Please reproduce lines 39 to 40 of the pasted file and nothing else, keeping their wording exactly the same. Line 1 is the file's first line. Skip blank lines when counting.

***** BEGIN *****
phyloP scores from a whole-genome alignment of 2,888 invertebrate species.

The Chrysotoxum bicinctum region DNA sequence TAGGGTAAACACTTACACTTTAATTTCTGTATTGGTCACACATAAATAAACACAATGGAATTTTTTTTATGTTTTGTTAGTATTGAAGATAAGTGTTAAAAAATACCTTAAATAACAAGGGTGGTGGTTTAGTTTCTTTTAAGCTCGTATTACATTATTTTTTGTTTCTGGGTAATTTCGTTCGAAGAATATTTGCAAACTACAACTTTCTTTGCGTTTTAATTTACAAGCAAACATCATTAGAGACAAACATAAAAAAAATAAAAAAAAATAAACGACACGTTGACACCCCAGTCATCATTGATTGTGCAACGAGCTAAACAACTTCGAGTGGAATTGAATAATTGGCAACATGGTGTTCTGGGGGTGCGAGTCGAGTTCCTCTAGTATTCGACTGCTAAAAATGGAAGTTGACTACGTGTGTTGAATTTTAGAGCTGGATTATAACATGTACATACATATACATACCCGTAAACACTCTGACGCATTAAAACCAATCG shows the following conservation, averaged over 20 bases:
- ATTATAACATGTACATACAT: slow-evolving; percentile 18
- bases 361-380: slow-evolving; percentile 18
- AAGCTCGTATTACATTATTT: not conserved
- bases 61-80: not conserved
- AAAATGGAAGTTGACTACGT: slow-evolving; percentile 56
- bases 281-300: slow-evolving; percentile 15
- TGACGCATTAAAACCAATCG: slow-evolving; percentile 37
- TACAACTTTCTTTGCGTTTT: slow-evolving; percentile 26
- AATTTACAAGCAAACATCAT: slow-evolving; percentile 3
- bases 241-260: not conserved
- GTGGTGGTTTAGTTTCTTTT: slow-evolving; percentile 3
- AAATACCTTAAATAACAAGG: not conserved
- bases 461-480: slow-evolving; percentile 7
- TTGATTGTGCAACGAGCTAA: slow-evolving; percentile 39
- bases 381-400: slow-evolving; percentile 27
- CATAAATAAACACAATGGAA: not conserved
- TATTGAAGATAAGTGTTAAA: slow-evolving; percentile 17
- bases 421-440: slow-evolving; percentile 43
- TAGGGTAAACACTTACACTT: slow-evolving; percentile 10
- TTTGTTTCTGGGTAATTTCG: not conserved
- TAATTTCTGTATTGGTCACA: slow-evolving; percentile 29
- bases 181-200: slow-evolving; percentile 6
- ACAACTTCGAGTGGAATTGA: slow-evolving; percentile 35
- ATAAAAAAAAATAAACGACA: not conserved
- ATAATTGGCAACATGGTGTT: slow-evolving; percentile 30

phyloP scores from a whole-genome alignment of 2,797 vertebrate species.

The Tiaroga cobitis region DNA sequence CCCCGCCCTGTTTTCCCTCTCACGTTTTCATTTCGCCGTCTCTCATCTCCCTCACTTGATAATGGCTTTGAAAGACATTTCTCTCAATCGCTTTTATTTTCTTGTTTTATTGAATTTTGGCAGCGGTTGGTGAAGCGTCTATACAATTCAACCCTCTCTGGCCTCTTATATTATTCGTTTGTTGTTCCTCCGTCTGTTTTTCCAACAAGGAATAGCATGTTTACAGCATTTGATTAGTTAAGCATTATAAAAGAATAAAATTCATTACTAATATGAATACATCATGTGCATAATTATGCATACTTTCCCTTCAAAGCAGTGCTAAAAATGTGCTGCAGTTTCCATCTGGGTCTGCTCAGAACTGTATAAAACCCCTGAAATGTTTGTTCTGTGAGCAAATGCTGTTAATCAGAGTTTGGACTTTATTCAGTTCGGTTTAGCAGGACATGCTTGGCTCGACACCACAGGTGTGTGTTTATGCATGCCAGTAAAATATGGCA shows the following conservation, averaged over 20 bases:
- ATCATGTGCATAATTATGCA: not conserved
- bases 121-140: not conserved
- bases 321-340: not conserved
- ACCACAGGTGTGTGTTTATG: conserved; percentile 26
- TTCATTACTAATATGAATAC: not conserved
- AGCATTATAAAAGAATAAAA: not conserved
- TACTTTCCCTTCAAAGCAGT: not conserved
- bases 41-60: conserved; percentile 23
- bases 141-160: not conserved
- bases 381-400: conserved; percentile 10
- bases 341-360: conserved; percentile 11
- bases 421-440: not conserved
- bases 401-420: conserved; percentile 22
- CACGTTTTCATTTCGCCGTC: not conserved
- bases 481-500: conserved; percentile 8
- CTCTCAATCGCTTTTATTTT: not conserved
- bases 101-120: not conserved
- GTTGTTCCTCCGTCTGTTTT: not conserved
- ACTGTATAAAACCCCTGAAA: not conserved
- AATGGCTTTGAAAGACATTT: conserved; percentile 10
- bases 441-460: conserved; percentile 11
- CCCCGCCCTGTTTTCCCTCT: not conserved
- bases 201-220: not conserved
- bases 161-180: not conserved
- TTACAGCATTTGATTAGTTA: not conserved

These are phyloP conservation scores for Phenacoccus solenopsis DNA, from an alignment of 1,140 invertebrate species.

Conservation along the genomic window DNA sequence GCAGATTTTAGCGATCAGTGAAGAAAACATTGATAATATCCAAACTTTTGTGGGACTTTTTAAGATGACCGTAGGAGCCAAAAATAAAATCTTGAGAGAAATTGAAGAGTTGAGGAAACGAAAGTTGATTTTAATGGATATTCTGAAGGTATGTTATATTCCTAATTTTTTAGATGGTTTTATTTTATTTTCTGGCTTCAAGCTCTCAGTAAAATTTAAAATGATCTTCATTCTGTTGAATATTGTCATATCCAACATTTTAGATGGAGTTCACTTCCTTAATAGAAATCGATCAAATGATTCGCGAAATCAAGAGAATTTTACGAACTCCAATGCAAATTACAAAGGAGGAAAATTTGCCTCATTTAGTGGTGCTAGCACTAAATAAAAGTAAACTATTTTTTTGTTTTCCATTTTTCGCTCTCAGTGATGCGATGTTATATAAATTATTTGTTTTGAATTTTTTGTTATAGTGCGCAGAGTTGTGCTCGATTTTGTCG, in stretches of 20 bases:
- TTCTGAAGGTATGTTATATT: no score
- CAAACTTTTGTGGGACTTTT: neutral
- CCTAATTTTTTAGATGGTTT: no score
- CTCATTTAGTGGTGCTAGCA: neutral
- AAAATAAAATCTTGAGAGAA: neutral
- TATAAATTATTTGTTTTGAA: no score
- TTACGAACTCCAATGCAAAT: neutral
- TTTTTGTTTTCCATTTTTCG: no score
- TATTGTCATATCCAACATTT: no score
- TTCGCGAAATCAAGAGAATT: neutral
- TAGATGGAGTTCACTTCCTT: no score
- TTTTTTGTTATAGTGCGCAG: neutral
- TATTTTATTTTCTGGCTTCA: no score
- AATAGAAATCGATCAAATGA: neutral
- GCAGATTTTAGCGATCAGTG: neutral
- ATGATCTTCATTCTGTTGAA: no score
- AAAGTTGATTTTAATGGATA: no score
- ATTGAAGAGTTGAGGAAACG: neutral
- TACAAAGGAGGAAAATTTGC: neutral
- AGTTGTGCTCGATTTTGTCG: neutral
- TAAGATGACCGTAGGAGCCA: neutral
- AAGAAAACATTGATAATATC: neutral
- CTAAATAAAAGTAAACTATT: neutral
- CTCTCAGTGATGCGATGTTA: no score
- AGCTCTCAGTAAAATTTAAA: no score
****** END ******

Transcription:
- bases 381-400: conserved; percentile 10
- bases 341-360: conserved; percentile 11